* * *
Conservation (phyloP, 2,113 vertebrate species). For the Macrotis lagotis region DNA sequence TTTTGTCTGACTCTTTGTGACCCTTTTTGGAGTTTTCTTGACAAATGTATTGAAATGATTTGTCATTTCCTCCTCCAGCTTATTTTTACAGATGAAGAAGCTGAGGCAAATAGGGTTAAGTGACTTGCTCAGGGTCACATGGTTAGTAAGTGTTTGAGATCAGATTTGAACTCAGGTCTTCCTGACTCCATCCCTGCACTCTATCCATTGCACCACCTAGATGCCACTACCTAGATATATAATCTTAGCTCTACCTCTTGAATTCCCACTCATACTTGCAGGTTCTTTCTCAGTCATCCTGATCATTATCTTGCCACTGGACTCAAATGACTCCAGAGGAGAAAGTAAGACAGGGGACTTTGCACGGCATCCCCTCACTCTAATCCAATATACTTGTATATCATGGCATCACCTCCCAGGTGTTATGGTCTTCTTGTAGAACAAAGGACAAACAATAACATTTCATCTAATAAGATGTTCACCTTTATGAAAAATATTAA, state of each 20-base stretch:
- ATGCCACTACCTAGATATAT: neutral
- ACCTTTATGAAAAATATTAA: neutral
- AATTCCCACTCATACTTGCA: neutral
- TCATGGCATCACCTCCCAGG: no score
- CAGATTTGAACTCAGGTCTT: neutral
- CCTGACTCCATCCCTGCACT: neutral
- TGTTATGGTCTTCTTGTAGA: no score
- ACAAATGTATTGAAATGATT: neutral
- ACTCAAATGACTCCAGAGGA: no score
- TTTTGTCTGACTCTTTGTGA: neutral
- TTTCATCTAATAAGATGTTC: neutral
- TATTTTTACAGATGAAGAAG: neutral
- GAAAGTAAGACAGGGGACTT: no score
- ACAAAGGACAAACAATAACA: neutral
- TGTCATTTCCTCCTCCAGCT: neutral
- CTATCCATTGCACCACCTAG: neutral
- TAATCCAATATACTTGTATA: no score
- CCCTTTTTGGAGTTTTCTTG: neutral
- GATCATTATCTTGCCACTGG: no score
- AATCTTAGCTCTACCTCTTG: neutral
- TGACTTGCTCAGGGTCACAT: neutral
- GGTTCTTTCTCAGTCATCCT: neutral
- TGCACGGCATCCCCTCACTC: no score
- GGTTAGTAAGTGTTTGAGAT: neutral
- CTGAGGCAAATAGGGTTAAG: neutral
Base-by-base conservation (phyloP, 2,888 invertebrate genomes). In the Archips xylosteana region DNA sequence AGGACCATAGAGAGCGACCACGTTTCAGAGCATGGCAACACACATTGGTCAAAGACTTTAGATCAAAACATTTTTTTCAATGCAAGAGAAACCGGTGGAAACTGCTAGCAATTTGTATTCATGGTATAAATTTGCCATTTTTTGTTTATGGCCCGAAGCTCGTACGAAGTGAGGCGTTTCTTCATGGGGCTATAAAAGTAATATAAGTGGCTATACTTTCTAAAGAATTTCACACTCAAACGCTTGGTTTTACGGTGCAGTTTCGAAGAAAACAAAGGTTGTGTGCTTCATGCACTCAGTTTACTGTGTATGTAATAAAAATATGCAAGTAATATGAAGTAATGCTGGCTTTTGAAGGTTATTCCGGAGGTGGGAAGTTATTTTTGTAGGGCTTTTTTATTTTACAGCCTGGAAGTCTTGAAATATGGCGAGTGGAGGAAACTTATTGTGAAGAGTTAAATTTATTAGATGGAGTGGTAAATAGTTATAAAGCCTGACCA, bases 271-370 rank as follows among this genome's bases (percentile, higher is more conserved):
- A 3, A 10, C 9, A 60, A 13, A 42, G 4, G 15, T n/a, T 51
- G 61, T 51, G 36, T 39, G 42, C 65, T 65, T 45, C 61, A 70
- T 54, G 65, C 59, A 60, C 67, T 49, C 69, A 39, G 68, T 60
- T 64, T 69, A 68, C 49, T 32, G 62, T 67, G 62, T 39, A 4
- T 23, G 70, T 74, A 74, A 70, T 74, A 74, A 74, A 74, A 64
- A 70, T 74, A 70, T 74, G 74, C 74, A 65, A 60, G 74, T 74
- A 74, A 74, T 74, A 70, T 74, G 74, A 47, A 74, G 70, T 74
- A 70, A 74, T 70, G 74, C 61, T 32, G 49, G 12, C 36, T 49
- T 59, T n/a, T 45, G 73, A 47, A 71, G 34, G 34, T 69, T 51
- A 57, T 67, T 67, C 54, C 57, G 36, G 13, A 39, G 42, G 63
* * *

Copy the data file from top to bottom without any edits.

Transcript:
Conservation (phyloP, 2,113 vertebrate species). For the Macrotis lagotis region DNA sequence TTTTGTCTGACTCTTTGTGACCCTTTTTGGAGTTTTCTTGACAAATGTATTGAAATGATTTGTCATTTCCTCCTCCAGCTTATTTTTACAGATGAAGAAGCTGAGGCAAATAGGGTTAAGTGACTTGCTCAGGGTCACATGGTTAGTAAGTGTTTGAGATCAGATTTGAACTCAGGTCTTCCTGACTCCATCCCTGCACTCTATCCATTGCACCACCTAGATGCCACTACCTAGATATATAATCTTAGCTCTACCTCTTGAATTCCCACTCATACTTGCAGGTTCTTTCTCAGTCATCCTGATCATTATCTTGCCACTGGACTCAAATGACTCCAGAGGAGAAAGTAAGACAGGGGACTTTGCACGGCATCCCCTCACTCTAATCCAATATACTTGTATATCATGGCATCACCTCCCAGGTGTTATGGTCTTCTTGTAGAACAAAGGACAAACAATAACATTTCATCTAATAAGATGTTCACCTTTATGAAAAATATTAA, state of each 20-base stretch:
- ATGCCACTACCTAGATATAT: neutral
- ACCTTTATGAAAAATATTAA: neutral
- AATTCCCACTCATACTTGCA: neutral
- TCATGGCATCACCTCCCAGG: no score
- CAGATTTGAACTCAGGTCTT: neutral
- CCTGACTCCATCCCTGCACT: neutral
- TGTTATGGTCTTCTTGTAGA: no score
- ACAAATGTATTGAAATGATT: neutral
- ACTCAAATGACTCCAGAGGA: no score
- TTTTGTCTGACTCTTTGTGA: neutral
- TTTCATCTAATAAGATGTTC: neutral
- TATTTTTACAGATGAAGAAG: neutral
- GAAAGTAAGACAGGGGACTT: no score
- ACAAAGGACAAACAATAACA: neutral
- TGTCATTTCCTCCTCCAGCT: neutral
- CTATCCATTGCACCACCTAG: neutral
- TAATCCAATATACTTGTATA: no score
- CCCTTTTTGGAGTTTTCTTG: neutral
- GATCATTATCTTGCCACTGG: no score
- AATCTTAGCTCTACCTCTTG: neutral
- TGACTTGCTCAGGGTCACAT: neutral
- GGTTCTTTCTCAGTCATCCT: neutral
- TGCACGGCATCCCCTCACTC: no score
- GGTTAGTAAGTGTTTGAGAT: neutral
- CTGAGGCAAATAGGGTTAAG: neutral
Base-by-base conservation (phyloP, 2,888 invertebrate genomes). In the Archips xylosteana region DNA sequence AGGACCATAGAGAGCGACCACGTTTCAGAGCATGGCAACACACATTGGTCAAAGACTTTAGATCAAAACATTTTTTTCAATGCAAGAGAAACCGGTGGAAACTGCTAGCAATTTGTATTCATGGTATAAATTTGCCATTTTTTGTTTATGGCCCGAAGCTCGTACGAAGTGAGGCGTTTCTTCATGGGGCTATAAAAGTAATATAAGTGGCTATACTTTCTAAAGAATTTCACACTCAAACGCTTGGTTTTACGGTGCAGTTTCGAAGAAAACAAAGGTTGTGTGCTTCATGCACTCAGTTTACTGTGTATGTAATAAAAATATGCAAGTAATATGAAGTAATGCTGGCTTTTGAAGGTTATTCCGGAGGTGGGAAGTTATTTTTGTAGGGCTTTTTTATTTTACAGCCTGGAAGTCTTGAAATATGGCGAGTGGAGGAAACTTATTGTGAAGAGTTAAATTTATTAGATGGAGTGGTAAATAGTTATAAAGCCTGACCA, bases 271-370 rank as follows among this genome's bases (percentile, higher is more conserved):
- A 3, A 10, C 9, A 60, A 13, A 42, G 4, G 15, T n/a, T 51
- G 61, T 51, G 36, T 39, G 42, C 65, T 65, T 45, C 61, A 70
- T 54, G 65, C 59, A 60, C 67, T 49, C 69, A 39, G 68, T 60
- T 64, T 69, A 68, C 49, T 32, G 62, T 67, G 62, T 39, A 4
- T 23, G 70, T 74, A 74, A 70, T 74, A 74, A 74, A 74, A 64
- A 70, T 74, A 70, T 74, G 74, C 74, A 65, A 60, G 74, T 74
- A 74, A 74, T 74, A 70, T 74, G 74, A 47, A 74, G 70, T 74
- A 70, A 74, T 70, G 74, C 61, T 32, G 49, G 12, C 36, T 49
- T 59, T n/a, T 45, G 73, A 47, A 71, G 34, G 34, T 69, T 51
- A 57, T 67, T 67, C 54, C 57, G 36, G 13, A 39, G 42, G 63